First Nations students find positives during COVID-19 through StarKids and World Vision.
Despite 2020 being a turbulent year for young people as they learned to live with COVID-19 and lockdowns, Young Mob still proved to be a positive experience for the students at three schools in the hunter valley.
Ruth is a teacher at Scone High School who supervised the Young Mob sessions at the school. “Young Mob offers students a chance to learn about their cultural heritage in terms of language, artefacts, family structure, songs, dance and history in a relaxed and supportive environment. Students have also been involved in discussions about the significance of traditions, including Yarning Circles and smoking ceremonies,” she explained.
During 2020, Young Mob participants across all year levels designed, constructed and painted a new Yarning Circle with a little help from staff.
Mount View and Kurri Kurri High Schools, also in the Hunter Valley area, made their own community contribution by painting rocks which they placed in the Yarning Circle garden. Letters were also written and shared with students.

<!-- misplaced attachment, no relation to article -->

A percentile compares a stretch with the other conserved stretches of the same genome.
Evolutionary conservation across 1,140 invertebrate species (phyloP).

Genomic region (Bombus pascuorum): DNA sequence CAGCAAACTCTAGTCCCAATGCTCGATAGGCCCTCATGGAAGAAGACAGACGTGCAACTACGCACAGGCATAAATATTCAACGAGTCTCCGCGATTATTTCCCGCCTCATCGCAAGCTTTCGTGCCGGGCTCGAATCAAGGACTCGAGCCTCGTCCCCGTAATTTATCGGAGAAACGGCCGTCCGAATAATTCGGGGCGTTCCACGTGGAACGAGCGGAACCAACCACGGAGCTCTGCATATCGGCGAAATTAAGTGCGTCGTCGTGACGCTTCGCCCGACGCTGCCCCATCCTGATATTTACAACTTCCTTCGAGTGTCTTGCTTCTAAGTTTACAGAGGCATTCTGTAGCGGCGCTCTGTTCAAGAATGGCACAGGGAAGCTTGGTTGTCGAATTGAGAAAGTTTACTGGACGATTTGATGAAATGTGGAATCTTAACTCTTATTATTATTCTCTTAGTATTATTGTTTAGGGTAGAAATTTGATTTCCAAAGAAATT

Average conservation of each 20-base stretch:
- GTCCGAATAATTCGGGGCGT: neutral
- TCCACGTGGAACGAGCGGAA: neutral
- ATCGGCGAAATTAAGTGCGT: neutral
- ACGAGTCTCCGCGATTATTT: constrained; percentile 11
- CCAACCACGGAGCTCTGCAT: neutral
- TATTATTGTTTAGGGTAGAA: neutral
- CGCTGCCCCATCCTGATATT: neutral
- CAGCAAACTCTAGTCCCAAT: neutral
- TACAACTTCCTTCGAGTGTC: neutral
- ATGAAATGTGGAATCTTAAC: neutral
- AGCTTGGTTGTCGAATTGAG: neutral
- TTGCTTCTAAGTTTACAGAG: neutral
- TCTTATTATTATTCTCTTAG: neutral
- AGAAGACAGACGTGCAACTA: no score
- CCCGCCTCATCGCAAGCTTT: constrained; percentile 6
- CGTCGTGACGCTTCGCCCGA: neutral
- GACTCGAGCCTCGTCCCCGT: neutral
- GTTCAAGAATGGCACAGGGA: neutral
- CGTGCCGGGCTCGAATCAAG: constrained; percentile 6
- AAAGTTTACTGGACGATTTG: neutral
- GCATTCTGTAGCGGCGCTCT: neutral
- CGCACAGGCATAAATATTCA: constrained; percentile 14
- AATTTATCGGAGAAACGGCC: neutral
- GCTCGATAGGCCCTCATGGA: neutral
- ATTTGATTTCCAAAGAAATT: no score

“I painted this rock to represent the hard and ficcult time we had during COVID-19. The story behind my rock is, the snake found it difficult so it moves to a new environment,” wrote Charntae in her letter.
Noah wrote, “Hope you like the rocks. But always every one has its own story to tell so make sure you know it because it means a lot… Always be grateful for everything you get and don’t take anything that is especially about your culture for granted., some things you may never be able to do again.”
2020 threw up several unexpected challenges and for many of us it highlighted the importance of community and belonging. For the Young Mob participants of Scone, Mount View and Kurri Kurri High Schools, having a special place for important cultural learning, that was also available for all teachers to use with their students, was even more significant during an extraordinarily challenging year.